The rules were clear. People of colour and women were not permitted to compete in the same athletics events as men. 

Some of the things and changes that happened in 1975 are told in my Blog themarathon.co of April 2015





1979 was probably one of the highlights of my long association with Comrades. I found myself on the Comrades committee which at that time consisted of just five people.

Along I went to my first committee meeting and discussion revolved around the fact that following a part ban on seconding vehicles because of traffic volumes, that 1979 should be the year of a total ban other than those vehicles with express permission to be on the road.

The discussion went along well and then I was told that I was responsible for refreshment “tables” (I don’t think they had the exalted title of “stations” at that time), and I was given a few rather tatty files used by the chap who had organised a few of these tables the year before with the partial ban. 


It actually turned out that they weren’t much use to me anyway as I set about organising the refreshment “tables” for the first year of a total ban on seconding vehicles.

I didn’t have a clue where to start but the way Comrades refreshment stations started is in my Blog themarathon.co of May 2015.





I have been privileged in the many years I have been associated with Comrades to have met most of the winners from the sixties, seventies, eighties (not difficult there with Bruce) and the nineties but missing from my list of winners I have met, is 1965 winner, Bernard Gomersall who came home in record time in the wettest race in Comrades history.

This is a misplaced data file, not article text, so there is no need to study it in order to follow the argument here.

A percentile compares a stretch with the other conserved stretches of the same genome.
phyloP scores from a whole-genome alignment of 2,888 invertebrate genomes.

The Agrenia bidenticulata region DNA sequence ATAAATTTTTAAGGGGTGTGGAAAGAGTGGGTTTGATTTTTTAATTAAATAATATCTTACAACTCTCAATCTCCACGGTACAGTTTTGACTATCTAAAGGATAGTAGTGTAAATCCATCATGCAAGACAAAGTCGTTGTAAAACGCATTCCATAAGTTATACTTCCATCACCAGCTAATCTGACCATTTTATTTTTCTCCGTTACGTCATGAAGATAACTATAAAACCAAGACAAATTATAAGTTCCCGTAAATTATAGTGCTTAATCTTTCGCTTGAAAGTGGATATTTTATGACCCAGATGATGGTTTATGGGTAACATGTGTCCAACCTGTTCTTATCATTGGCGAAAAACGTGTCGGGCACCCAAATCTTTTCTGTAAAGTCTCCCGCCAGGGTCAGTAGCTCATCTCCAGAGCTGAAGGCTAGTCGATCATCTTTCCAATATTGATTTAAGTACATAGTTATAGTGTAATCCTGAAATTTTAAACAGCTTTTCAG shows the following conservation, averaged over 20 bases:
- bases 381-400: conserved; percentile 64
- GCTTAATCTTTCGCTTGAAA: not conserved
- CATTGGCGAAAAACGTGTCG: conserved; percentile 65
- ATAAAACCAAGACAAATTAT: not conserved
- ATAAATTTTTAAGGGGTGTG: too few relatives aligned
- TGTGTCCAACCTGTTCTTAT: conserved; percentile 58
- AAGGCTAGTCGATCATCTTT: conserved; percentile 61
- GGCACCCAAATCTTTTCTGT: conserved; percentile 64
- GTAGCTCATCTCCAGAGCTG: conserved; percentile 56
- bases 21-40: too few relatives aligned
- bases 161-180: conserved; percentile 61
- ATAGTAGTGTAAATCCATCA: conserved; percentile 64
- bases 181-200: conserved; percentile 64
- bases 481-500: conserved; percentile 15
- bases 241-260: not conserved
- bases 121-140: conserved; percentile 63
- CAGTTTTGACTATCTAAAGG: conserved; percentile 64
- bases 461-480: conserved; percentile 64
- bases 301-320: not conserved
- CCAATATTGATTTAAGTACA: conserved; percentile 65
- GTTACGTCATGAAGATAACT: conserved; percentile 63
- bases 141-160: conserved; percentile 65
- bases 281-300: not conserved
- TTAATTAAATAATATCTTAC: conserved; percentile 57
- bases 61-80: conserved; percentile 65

One man who does know Bernard very well, Tommy Malone, who has raced against Bernard in the London to Brighton but never in Comrades (Tommy won in 1966) and I asked Tommy if he would be good enough to contact Bernard and to get his story for me.

Tommy didn’t hesitate and for that I thank him and what Bernard told me is in my Blog: themarathon.co of September 2016.





 After the dust has settled on the 90th Comrades Marathon in 2015, I thought it might be a good time to have a look back over the 60 years since my relationship with Comrades started on 31st May 1956. I haven’t been at all 60 races. I missed three of them but 2015 was the 57th time I had been at Comrades.

I have been fortunate to have done many things in Comrades over that time (except win it of course) beginning as a spectator, moving on to the job of seconding before the days of refreshment stations then to actually running the race 14 times and then serving on the organising committee before I moved on to a radio journalist reporting on the race over 10 times for Radio 702 and also the job of stadium announcer, also for a period in excess of 10 years. 

It was during the time as stadium announcer I had the honour of meeting the Late Nelson Mandela whilst I was doing the prizegiving. That will go down as one of the really major moments in my life.


So what is this section all about?  What I would like to do is to summarise the 60 years since I first met this race and I do this in my Blog themarathon.co of July 2015 in something like 1241 words.





I was fortunate to have known Alison West a long time and I was also fortunate to have been able to have called her a really good friend and it was a privilege to have been able to have worked with her on Comrades matters.


We lost Alison to cancer on 22 December 2009 and I asked her husband, Pete, to write something about this remarkable woman that Comrades and all of us lost and who was the first woman to have held the position of Chairperson of the Comrades Marathon Association.